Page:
Astronomers announced today that 715 exoplanet candidates found by NASA’s Kepler spacecraft have been confirmed as planets. The bonanza nearly quadruples the number of already confirmed alien worlds found by Kepler, and raises the total number of known planets beyond the Solar System from 1,035 to 1,750.
The findings provide a mother lode of new data for studies of the statistical properties of exoplanets, and may bode well for finding a planet just like home, says Kepler researcher Jack Lissauer of NASA’s Ames Research Center in Moffett Field, California.
The orbs all belong to multiple-planet systems — something that helps to confirm the nature of the candidate exoplanets quickly, notes Lissauer. He and his colleague Jason Rowe, of the SETI Institute in Mountain View, California, describe their analyses in two papers in press at the Astrophysical Journal1, 2.
Kepler, which ended its main planet-hunting mission in May 2013 after a mechanical failure, searched for planets by detecting the tiny dip in starlight each time an orbiting body transited, or crossed in front of, its parent star. But researchers must account for confounding signals, such as a drop in illumination when one star eclipses another, which can mimic the signature of a passing planet. In earlier work3, Rowe, Lissauer and their colleagues showed that candidate planets orbiting a star in the company of one or more other planets have only a 0.2% chance of being spurious, compared with a 10% rate for candidate planets orbiting solo.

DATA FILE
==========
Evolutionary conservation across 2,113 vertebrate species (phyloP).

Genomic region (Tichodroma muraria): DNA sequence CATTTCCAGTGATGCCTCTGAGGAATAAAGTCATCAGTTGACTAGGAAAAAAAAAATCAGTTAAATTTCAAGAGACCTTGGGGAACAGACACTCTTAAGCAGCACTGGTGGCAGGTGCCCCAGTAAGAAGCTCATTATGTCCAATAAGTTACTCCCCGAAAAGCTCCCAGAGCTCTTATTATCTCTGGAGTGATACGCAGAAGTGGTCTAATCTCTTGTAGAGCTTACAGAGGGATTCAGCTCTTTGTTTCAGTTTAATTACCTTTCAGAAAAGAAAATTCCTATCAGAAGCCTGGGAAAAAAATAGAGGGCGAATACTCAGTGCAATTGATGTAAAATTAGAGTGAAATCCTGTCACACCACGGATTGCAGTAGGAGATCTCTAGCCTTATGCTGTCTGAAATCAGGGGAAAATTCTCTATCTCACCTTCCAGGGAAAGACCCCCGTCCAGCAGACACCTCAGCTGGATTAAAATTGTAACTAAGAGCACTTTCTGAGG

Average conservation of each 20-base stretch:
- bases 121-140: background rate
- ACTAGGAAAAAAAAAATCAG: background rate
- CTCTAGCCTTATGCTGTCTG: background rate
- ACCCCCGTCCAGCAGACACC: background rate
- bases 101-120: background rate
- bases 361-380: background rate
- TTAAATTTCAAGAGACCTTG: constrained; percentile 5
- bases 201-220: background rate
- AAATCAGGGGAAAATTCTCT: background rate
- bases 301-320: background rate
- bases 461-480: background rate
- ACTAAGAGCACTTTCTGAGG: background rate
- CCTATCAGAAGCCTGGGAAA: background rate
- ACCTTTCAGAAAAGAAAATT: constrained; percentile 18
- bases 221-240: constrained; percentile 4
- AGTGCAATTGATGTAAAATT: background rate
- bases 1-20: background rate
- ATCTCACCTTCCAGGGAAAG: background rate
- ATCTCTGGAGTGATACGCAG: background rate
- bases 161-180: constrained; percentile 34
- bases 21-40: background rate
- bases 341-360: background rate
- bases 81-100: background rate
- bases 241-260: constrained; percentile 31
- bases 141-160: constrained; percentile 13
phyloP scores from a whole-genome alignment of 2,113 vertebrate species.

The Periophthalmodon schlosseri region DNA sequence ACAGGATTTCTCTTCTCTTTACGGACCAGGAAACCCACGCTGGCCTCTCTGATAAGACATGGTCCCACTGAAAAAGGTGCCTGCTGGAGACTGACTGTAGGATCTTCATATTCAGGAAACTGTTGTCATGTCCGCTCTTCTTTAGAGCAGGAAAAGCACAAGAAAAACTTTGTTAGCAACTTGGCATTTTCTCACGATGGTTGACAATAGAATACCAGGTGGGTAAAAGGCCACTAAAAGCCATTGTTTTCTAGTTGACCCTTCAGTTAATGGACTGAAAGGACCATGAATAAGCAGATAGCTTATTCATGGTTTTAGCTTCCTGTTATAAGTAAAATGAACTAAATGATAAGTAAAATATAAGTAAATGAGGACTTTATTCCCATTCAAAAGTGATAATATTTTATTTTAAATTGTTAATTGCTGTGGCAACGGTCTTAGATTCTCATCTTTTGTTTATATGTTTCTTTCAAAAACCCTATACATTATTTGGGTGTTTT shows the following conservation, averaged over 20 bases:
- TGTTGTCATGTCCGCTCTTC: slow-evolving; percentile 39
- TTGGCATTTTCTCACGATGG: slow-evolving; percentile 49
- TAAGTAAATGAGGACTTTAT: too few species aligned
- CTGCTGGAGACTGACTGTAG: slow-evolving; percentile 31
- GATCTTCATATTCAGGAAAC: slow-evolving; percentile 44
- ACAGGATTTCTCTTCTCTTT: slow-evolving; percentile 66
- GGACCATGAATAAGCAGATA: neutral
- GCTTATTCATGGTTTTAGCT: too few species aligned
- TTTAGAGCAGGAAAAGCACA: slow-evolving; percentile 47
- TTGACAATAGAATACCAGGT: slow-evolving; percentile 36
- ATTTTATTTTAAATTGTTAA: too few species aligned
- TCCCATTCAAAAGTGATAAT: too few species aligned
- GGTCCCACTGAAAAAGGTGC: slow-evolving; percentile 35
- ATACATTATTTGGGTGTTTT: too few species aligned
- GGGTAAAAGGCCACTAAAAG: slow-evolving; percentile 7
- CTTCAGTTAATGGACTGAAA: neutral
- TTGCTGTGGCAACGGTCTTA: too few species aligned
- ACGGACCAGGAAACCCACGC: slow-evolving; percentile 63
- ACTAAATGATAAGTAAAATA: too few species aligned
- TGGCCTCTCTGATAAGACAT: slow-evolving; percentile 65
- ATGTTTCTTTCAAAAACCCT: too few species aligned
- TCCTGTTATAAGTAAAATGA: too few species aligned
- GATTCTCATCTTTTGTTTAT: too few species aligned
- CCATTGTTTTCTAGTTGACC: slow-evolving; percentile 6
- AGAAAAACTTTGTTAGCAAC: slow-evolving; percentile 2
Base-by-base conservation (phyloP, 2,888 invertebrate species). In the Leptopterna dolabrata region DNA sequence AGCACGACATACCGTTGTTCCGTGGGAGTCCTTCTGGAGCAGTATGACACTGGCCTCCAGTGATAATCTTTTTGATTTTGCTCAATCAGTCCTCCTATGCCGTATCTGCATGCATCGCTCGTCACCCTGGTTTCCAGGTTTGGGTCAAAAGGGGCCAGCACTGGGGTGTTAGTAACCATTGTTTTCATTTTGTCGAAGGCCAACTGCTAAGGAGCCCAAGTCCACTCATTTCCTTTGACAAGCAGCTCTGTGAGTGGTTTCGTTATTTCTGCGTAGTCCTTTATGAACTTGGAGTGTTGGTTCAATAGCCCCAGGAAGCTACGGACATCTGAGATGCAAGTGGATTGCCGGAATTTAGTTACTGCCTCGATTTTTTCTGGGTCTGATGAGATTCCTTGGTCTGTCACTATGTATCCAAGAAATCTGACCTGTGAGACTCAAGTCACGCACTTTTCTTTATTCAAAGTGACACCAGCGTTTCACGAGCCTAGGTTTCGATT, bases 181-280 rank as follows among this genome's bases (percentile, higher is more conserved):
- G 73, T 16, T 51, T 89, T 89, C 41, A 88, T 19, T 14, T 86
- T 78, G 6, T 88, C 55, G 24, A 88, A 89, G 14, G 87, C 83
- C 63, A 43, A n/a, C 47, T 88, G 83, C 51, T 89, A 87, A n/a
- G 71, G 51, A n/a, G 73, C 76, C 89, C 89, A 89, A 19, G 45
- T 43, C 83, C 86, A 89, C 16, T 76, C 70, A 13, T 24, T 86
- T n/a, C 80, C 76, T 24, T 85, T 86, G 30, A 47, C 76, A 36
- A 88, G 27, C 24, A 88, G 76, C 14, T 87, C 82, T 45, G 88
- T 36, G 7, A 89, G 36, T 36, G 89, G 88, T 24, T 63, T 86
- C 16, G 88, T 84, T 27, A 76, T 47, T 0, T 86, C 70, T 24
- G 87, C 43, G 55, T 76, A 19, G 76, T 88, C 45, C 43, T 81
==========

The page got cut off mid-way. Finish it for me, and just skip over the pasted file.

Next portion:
“We can tell that most of the multiple-planet candidates are good, with only a handful of problem cases,” says Rowe. With that knowledge, he, Lissauer and their colleagues realized that they would not have to do much follow-up work to confirm Kepler candidates that were members of multiple-planet systems and could quickly process large batches of data.
The new roster of planets, inferred from data collected by Kepler between 2009 and 2011, suggests that multiple-planet systems are relatively common among the roughly 150,000 stars that the craft continuously monitored. The latest finds include four planets in the habitable zone of their stars — the region that could be just the right temperature for water to be liquid — but all four orbs are about twice as large as Earth, says Rowe. The 715 planets are distributed among 305 multiplanetary systems that feature nearly-circular orbits such as those of the Solar System’s terrestrial planets, but are much more compact.
Although many of the exoplanets are larger than Earth, these planetary systems “are scaled-down versions of our inner Solar System, giving us the chance to look at the Kepler data set and see hints of ourselves — systems that remind us of home”, says Rowe.
Given that transits of short-period planets larger than Earth are easiest for Kepler to detect, “these new results continue to strengthen the case that Earth-like planets appear to be commonplace in our Universe, even if they remain devilishly difficult to discover and characterize”, says planet hunter Alan Boss of the Carnegie Institution for Science in Washington DC, who was not part of the studies.
Sara Seager, an astrophysicist at the Massachusetts Institute of Technology in Cambridge, says the planetary windfall reinforces Kepler's major finding: “Small planets are extremely common in our Galaxy.”
If an Earth-sized planet orbiting a Sun-like star is hiding in a multiple-planet system, it should be easier to detect than if it is orbiting solo, says Lissauer. Such systems could be targets for NASA’s Transiting Exoplanet Survey Satellite, scheduled for launch in 2017.
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